On returning home from the hospital with our new bundle, eager to show him off to his big sister who had been left for the first time ever overnight without either of us we had hoped for a much more exciting reception than what fate had planned for us. You would think having a complex pregnancy, major surgery, a toddler with limited mobility plus a newborn baby might well be enough to comprehend for one family. You would be wrong!
I walked in to greet everyone, took one look at Ariella and I could tell she was not feeling well at all. She had over the last few months been picking up illness after illness, becoming very withdrawn and screaming much more than ever before. The following two weeks were no fun at all, every night we would wake her up to change her sheets which were soiled, as time went on she became more and more distressed at this time. We took her to the GP thinking she must have a stomach bug or virus, it went on for two and a half weeks before her little legs and feet started to swell. I knew that day something was really wrong as Ariella had become very quiet, very sleepy and was vomiting all her food. She went days without having any wet nappies, she even went into the children ward briefly for suspected dehydration but was discharged quickly. That night I was putting her to bed and noticed how unbelievable skeletal her little frame had become, every rib was visible, she looked anorexic and her legs felt puffy to me. The next day I phoned the doctor surgery and explained things were getting worse rather than better Ariella was given an appointment for later in the afternoon. When I tried to put her shoes on to leave they wouldn’t fit on and I knew something was very off indeed, ditching the shoes we headed out the door three weeks post surgery with both children (one strapped to my chest in a sling and the other too weak to move nestled in the side of my arm). I sat with her in the surgery waiting room feeling like we should be in hospital and very much out of my depth, her breathing was very shallow and fast and she was very floppy. This was not how I imagined the first day flying solo to be, J had gone back to work that same day.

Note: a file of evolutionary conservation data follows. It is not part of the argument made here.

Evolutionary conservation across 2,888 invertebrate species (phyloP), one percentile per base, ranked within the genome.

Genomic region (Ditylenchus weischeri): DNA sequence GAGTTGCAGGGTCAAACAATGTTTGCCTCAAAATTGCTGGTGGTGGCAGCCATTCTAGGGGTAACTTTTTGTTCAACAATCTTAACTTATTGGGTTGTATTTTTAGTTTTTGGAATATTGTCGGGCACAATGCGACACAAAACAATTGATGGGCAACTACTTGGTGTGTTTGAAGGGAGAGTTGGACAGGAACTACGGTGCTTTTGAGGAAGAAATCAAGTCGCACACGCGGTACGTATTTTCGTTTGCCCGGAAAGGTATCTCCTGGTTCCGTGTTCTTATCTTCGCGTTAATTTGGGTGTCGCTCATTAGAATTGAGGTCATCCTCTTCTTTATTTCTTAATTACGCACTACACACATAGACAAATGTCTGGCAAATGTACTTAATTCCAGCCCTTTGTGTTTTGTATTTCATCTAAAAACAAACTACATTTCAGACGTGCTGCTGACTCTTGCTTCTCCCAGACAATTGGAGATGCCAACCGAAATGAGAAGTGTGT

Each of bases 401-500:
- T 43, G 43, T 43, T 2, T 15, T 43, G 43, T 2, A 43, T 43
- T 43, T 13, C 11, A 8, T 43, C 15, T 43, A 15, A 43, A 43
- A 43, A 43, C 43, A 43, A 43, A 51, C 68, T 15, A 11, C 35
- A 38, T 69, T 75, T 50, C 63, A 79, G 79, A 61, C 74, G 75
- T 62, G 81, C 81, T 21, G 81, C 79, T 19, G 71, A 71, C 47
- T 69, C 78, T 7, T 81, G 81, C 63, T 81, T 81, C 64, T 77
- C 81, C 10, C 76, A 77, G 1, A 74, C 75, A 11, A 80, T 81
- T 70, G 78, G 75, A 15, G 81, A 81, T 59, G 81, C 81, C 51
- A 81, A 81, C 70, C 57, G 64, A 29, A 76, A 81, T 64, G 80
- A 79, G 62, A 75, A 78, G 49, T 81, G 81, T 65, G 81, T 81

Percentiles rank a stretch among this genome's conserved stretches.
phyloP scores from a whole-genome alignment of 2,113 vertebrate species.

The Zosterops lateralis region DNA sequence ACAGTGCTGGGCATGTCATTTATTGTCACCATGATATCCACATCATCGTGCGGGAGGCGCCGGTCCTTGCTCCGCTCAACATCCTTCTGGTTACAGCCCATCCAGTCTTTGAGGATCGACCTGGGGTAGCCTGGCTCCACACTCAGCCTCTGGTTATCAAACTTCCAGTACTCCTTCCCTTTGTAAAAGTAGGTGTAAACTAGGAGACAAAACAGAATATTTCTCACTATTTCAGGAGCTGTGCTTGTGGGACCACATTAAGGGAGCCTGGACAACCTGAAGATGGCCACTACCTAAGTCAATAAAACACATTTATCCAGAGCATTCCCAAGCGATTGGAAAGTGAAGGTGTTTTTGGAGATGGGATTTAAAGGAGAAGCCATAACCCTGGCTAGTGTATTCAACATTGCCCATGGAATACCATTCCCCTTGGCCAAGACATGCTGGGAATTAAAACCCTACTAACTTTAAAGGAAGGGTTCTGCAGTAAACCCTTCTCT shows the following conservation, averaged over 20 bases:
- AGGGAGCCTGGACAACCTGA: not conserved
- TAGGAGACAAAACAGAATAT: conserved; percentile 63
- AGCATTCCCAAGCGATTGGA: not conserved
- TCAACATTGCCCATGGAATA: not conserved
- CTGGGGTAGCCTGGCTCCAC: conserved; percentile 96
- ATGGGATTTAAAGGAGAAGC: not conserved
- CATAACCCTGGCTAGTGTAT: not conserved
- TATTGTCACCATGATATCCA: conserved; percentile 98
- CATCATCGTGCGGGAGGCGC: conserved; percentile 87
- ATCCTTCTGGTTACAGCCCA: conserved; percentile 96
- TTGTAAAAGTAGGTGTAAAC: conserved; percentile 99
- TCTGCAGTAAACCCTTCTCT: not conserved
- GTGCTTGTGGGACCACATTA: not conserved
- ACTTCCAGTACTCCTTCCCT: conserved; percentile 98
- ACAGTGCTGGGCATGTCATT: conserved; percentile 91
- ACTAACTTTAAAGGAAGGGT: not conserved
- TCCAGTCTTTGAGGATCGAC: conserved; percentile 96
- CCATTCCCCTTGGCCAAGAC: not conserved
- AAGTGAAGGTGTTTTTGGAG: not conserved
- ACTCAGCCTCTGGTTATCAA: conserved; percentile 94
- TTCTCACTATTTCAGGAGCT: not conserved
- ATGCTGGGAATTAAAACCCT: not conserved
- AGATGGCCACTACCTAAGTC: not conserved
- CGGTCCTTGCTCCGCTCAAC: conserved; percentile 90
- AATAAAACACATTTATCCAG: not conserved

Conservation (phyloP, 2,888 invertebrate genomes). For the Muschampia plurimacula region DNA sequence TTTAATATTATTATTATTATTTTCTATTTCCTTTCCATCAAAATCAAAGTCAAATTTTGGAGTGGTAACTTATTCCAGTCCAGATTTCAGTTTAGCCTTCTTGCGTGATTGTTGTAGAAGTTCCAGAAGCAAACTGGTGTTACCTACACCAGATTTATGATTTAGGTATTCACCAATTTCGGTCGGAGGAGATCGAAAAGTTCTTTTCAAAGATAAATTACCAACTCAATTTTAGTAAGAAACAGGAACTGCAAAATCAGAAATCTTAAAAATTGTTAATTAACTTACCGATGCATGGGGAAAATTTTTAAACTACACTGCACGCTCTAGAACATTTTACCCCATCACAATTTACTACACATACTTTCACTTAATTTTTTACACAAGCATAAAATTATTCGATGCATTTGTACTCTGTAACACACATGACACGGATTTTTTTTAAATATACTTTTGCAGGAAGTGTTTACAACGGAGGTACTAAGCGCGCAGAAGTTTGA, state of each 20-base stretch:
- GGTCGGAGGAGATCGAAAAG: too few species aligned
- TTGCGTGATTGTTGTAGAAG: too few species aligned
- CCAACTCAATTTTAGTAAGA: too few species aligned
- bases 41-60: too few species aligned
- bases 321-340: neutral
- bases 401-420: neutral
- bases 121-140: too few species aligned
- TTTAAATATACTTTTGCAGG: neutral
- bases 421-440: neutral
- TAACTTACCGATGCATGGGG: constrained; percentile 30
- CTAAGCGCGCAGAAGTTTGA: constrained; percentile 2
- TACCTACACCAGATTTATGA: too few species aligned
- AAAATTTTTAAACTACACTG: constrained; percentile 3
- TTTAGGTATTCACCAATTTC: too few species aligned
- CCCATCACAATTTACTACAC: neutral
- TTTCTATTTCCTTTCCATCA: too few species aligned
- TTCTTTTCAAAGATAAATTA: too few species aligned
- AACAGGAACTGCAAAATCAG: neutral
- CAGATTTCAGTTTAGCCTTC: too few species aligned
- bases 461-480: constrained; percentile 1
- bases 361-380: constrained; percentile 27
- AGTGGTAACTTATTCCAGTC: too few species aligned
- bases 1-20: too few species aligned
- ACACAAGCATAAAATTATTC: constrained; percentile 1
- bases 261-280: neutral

After a throughout exam by a doctor Ariella was sent onto the children ward and didn’t get discharged for seven long days, I was at home with her three-week old brother while her dad stayed by her side. Those seven days felt incredibly extended and during that time Sebastian had changed so much, I wasn’t able to take him into the hospital as he was too small to be on a ward full of very unwell children. The hospital ran a variety of tests from ultrasounds to bloods, tubes to remove air from her stomach as it was incredibility distended. After several attempts to get a cannula in, every single option of a vein had been attempted she was given fluids but we still did not know what was causing her to be so lethargic and swollen. It’s amazing how much time ticks by while you are in hospital, or waiting for tests, waiting for someone to come back with the rest results, waiting to find out if you can go home, waiting for the food trolley. Whereas at home you have a lot of distractions to keep you busy, is no wonder really that patients and their carers become so impatient with such lack of control about their day and frankly future. It feels like having a tiny piece of the path ahead alight for you, but really you want to know where it’s going so you can plan ahead and prepare yourself.